The media love bad news; you don’t have to

Blame the Watergate.

The final weeks of 2021 saw a wave of comments accusing the mainstream media of accentuating the Biden administration’s faux pas, while ignoring significant accomplishments.

But this is nothing new. It’s a hardened habit among the Washington press that dates back nearly half a century, with the notorious scandal that brought down Richard Nixon.

Few commentators recognize this. Instead, seasoned journalists and analysts today accuse readers and viewers of focusing on sadness and unhappiness – evidence of what is called “bad news bias.” In order to attract an audience, the media has to give people what they want – and what people want is bad news.

This dark inclination does exist. The need to look for bad news is ingrained in our DNA; we use negative information to protect us from life hazards. When natural disasters strike, reporters cover them nonstop – and, yes, clicks and ratings increase without stopping, too. Floods, fires and tornadoes put our brains on high alert. The video of a destructive sequel even prompts us to find ways to help, with the feeling that each of us could be a victim next time around.

Politics is not like that. The “bad news bias” doesn’t really apply here like it does with natural disasters. Few people have read the umpteenth story about Biden’s struggles to bring together various factions of his party and think, “There, but for the grace of God I am going.” Rather, Beltway’s pessimistic reporting appeals to something more superficial in human nature: cynicism.

Watergate didn’t create media cynicism, but it certainly helped it. In the years since Nixon’s resignation, Washington correspondents closely watched anything that looked like a successful sequel to Carl BernsteinCarl Bernstein Can the media regain credibility under Biden? The Hill 12:30 pm Report: A Busy Week Ahead in DC Carl Bernstein Calls Trump’s Georgia Call “Much Worse Than Watergate” MORE‘s and Bob Woodward’s investigation. Some of what they discovered was important and useful, including the FBI’s Operation Abscam in the late 1970s and the Iran-Contra affair in the 1980s.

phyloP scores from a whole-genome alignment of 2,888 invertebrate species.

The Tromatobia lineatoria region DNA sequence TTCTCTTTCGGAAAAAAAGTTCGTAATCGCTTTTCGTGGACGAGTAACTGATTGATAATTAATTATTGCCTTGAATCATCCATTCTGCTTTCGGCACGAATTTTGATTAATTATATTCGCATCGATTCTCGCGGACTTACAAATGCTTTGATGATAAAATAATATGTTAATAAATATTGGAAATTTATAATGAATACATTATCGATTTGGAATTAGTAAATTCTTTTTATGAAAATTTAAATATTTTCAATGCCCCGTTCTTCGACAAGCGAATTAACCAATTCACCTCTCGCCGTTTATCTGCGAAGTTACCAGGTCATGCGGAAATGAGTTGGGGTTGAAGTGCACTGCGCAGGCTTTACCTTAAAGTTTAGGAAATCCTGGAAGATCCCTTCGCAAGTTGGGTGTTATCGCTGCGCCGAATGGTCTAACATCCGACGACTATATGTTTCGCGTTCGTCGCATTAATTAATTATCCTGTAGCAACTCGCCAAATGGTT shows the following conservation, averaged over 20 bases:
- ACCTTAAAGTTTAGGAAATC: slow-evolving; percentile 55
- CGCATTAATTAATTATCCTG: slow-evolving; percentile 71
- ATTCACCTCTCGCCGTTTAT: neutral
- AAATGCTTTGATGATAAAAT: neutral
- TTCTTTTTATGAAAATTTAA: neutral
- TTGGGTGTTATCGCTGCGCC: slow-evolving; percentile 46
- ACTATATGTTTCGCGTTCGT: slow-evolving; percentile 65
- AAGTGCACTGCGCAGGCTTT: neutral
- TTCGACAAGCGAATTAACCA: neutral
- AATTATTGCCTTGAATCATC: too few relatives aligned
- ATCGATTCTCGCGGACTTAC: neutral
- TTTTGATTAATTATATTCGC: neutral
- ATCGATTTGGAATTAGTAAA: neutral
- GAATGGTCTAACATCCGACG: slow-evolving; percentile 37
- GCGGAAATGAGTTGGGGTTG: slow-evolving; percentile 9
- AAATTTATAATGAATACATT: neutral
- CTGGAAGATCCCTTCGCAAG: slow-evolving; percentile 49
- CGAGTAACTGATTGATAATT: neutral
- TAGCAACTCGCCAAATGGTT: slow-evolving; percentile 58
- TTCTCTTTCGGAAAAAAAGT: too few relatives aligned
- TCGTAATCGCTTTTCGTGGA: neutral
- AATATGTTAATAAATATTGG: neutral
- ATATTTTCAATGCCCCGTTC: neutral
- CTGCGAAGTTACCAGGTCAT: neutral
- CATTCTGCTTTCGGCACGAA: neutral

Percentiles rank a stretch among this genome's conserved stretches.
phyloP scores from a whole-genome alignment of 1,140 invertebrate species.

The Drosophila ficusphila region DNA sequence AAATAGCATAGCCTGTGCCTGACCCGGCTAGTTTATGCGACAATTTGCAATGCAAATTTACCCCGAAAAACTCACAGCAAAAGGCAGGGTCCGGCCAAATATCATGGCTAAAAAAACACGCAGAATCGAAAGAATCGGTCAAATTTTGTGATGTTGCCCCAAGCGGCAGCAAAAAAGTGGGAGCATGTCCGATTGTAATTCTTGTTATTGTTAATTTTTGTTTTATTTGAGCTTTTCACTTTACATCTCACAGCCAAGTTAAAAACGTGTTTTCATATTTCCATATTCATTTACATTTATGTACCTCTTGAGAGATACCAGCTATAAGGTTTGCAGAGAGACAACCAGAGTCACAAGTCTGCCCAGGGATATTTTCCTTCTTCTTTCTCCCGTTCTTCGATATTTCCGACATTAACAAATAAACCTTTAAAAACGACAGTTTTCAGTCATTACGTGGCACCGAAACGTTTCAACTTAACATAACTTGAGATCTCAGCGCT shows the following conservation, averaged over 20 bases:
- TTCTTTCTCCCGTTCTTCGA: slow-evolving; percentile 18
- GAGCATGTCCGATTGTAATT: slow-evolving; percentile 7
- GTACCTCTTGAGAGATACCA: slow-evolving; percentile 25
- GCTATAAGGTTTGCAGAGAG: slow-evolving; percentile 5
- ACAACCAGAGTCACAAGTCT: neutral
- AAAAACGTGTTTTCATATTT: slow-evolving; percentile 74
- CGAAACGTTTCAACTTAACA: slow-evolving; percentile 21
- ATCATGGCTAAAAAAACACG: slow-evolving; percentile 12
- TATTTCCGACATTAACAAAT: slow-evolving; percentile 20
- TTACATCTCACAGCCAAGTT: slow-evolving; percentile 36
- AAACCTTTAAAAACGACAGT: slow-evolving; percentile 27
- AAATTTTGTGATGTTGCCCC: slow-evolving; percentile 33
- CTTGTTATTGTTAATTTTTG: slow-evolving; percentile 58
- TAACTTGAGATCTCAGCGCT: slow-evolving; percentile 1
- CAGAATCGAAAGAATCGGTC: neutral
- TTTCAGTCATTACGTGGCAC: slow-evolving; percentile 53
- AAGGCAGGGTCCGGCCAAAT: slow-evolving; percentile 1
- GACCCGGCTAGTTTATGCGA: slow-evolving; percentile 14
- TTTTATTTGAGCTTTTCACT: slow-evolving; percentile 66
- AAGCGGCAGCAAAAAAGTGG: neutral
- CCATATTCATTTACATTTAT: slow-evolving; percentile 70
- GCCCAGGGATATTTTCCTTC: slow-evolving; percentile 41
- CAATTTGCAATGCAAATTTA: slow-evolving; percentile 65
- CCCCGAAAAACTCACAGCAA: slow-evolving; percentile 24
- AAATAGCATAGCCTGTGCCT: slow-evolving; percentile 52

But too many minor events have been covered in the media by adding a trendy “-gate” suffix. Few people remember – and little notes of history – the alleged misconduct behind Billygate, Debategate, Filegate, Nannygate, Travelgate and Troopergate. (Actually three different Troopergates.)

Despite this, the journalistic mindset that emphasizes the scandal now permeates all reporting from Washington. Healthy skepticism towards those in power no longer seems sufficient; cynicism lives in its place. Journalists who want to appear smart and worldly must also appear jaded and sardonic. Few are criticized for being too pessimistic.

Instead, the worst sin is appearing to back a politician or administration by reporting the good points. These correspondents are quickly dismissed as being “in the tank” – brainwashed by the imaging specialists at 1600 Pennsylvania Avenue.

There is a cumulative effect to all of this. Most Americans don’t pay close attention to every twist in Congress or the White House; most voters’ eyes are clouded when someone tries to put a “-gate” suffix on a Washington bruhaha. But, over time, they feel a loss of confidence in the government, of faith in basic institutions. Year after year, polls show that we care less and less about the institutions that move the country forward.

None of this is to say that journalists should somehow ignore government failures, mistakes or corruption. It’s more about what Washington correspondents, producers, and publishers see as important everyday news: what happens on the front page; what story makes it the first segment of a show? Where is the balance?

An example: in the middle of all the cover on President BidenShow preview Joe BidenSunday: Omicron soars and Harris sits down for in-depth interview Democrats like what they saw in Harris-Charlamagne God trades Biden policies are not very merry MOREstruggles with Congress or COVID last week, there was also news that the Senate had confirmed on the 40e Biden running for the federal bench. This equaled a record set by Ronald Reagan decades ago. The recent changes to the Supreme Court have made it very clear how important judicial appointments are. But news of that achievement appeared in the print edition of a national newspaper on page 22, below the waterline.

The story was easy to miss. It shouldn’t have been.

But to change that brand of news judgment, political journalists need to change their perspective on what really matters to their audiences – and the country as a whole. After half a century, it will take time.

But it would help viewers, readers, and voters if the media recognized that sometimes, even in Washington, good news is real news too.

Joe Ferullo is an award-winning media executive, producer and reporter, and former executive vice president of programming for CBS Television Distribution. He was news director for NBC, writer-producer for “Dateline NBC” and worked for ABC News. Follow him on twitter @ ironworker1.

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